Capitalism depends on competition.
Competition depends on the risk of failure. A business "too big to fail", by definition, is immune from the risk of failure and so is immune from competition. Therefore, a business "too big to fail" is not a capitalist business.
Institutions too big to fail, like governments, are held accountable by the governed through elected representatives.
Any business "too big to fail" is beyond the market's influence. Owner self-interest reigns unchecked. Public regulation is then required in its place in order to mitigate the natural drive to predation of competitors and exploitation of customers.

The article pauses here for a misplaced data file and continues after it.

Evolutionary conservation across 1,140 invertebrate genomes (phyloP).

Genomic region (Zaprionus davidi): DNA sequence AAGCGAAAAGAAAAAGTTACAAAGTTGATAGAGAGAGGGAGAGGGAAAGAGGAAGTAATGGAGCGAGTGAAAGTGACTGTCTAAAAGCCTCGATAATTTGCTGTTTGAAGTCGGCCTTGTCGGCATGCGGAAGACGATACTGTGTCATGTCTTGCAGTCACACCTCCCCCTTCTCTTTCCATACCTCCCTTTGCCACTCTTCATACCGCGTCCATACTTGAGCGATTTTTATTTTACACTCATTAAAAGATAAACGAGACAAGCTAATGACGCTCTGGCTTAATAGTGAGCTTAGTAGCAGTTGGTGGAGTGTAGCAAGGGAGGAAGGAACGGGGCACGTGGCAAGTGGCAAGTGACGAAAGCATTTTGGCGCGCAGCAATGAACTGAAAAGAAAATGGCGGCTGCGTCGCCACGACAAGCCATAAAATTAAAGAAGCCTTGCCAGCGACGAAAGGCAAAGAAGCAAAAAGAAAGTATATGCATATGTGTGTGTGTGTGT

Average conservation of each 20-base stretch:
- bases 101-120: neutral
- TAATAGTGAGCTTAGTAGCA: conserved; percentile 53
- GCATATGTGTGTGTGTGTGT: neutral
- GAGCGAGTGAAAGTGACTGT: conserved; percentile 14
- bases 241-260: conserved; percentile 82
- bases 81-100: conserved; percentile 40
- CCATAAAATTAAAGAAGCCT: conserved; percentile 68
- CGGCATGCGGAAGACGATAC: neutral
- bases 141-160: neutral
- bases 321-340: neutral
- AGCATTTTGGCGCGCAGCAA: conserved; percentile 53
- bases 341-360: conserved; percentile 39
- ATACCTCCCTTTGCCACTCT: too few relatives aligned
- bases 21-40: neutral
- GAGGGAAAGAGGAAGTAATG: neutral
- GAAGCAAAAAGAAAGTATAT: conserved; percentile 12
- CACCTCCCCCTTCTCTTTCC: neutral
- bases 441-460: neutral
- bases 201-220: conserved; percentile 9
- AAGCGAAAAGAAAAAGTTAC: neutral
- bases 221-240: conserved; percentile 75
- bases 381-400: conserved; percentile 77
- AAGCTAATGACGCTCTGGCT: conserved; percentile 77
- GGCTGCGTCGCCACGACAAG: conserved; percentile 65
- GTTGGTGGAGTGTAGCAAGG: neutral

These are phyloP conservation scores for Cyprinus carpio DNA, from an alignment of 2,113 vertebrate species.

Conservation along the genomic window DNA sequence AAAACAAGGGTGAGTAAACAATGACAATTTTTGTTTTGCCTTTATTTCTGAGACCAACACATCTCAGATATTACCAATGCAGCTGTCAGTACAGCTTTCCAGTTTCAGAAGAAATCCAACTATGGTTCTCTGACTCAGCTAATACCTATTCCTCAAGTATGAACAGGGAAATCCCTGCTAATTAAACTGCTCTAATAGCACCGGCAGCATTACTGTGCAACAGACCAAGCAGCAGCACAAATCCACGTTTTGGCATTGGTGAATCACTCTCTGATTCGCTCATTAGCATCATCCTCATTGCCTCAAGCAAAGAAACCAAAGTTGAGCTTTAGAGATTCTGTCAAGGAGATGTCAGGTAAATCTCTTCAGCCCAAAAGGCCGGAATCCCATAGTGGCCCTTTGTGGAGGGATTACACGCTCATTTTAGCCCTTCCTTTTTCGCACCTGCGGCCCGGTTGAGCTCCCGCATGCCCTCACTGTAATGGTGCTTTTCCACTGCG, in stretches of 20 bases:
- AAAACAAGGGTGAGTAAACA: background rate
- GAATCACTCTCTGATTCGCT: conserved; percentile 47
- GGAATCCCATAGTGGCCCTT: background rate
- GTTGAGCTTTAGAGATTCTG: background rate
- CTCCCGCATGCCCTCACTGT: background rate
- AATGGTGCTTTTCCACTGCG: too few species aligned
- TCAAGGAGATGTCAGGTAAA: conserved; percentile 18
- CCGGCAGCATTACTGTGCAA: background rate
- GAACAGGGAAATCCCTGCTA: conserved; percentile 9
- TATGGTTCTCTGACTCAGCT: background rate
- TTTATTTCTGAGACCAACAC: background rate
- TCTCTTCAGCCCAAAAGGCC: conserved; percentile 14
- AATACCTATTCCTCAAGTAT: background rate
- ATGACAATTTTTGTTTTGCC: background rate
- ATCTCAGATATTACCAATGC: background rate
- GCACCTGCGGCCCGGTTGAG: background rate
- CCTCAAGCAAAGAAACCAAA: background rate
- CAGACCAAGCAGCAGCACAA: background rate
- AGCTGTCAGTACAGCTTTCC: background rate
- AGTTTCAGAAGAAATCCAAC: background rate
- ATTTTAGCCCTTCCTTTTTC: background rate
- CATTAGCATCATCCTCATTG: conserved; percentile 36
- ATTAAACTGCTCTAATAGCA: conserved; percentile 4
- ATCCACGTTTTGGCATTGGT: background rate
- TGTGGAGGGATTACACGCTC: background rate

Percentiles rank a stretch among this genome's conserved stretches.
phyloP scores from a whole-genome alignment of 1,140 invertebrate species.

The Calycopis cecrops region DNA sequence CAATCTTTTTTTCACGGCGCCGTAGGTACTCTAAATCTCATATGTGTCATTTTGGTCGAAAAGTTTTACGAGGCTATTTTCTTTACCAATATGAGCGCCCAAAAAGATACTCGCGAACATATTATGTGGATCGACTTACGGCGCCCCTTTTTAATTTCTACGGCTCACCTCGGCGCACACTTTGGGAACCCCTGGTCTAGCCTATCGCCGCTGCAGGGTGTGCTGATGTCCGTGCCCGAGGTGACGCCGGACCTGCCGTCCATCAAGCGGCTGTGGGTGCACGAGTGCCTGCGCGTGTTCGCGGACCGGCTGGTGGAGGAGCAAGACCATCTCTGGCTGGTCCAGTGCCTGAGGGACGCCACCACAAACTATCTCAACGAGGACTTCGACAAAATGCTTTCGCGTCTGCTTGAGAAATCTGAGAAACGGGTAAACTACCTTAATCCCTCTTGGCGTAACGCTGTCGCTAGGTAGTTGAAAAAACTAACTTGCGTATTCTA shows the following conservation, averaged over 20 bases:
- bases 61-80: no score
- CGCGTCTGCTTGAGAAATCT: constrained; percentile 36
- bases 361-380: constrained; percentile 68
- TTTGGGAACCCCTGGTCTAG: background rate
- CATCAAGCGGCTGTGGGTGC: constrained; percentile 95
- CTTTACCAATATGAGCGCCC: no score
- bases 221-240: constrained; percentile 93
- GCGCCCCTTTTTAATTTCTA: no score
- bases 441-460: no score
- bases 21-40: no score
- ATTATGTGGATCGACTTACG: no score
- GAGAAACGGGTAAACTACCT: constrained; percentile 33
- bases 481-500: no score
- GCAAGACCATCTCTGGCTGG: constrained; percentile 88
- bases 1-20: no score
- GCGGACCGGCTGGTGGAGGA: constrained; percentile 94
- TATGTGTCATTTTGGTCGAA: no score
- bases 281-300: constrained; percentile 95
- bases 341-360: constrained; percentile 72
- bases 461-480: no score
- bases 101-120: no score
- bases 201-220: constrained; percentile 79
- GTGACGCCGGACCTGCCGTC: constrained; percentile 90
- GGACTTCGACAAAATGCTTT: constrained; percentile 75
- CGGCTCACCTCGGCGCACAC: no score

Without significant competition or government control, a company that is "too big to fail" cannot help but economically prey upon the all in its single-minded pursuit of profits.